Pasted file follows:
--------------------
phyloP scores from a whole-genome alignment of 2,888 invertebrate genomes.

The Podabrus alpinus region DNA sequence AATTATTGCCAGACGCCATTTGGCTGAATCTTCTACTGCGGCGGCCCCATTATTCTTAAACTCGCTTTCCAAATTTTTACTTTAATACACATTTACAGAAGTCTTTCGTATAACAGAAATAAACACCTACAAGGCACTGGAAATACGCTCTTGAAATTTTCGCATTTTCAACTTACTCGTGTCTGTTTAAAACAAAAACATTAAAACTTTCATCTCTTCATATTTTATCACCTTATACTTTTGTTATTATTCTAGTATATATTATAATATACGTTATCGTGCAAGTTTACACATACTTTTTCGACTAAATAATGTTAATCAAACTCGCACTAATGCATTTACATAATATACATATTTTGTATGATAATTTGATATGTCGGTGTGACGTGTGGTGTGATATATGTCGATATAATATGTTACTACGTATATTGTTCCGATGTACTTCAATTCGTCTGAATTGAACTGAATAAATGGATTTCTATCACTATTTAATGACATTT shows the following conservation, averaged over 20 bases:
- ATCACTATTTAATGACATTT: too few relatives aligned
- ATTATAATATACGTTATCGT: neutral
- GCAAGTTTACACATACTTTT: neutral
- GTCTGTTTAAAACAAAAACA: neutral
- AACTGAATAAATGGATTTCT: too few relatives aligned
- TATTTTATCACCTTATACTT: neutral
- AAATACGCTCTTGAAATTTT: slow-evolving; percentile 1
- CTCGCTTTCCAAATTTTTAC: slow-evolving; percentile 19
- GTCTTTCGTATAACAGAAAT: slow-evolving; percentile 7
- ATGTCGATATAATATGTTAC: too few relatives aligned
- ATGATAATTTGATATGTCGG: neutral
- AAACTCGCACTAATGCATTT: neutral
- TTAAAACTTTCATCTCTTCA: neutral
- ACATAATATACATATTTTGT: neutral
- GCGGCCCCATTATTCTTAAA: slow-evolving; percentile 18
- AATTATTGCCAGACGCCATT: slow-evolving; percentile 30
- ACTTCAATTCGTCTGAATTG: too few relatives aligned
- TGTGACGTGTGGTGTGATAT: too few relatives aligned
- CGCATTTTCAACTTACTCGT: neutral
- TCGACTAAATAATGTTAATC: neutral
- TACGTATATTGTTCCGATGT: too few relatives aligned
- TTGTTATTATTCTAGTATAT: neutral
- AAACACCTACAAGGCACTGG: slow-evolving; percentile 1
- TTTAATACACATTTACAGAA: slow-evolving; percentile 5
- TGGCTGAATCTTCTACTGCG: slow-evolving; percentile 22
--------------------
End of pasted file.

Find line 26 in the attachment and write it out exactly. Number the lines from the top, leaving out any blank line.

- TTTAATACACATTTACAGAA: slow-evolving; percentile 5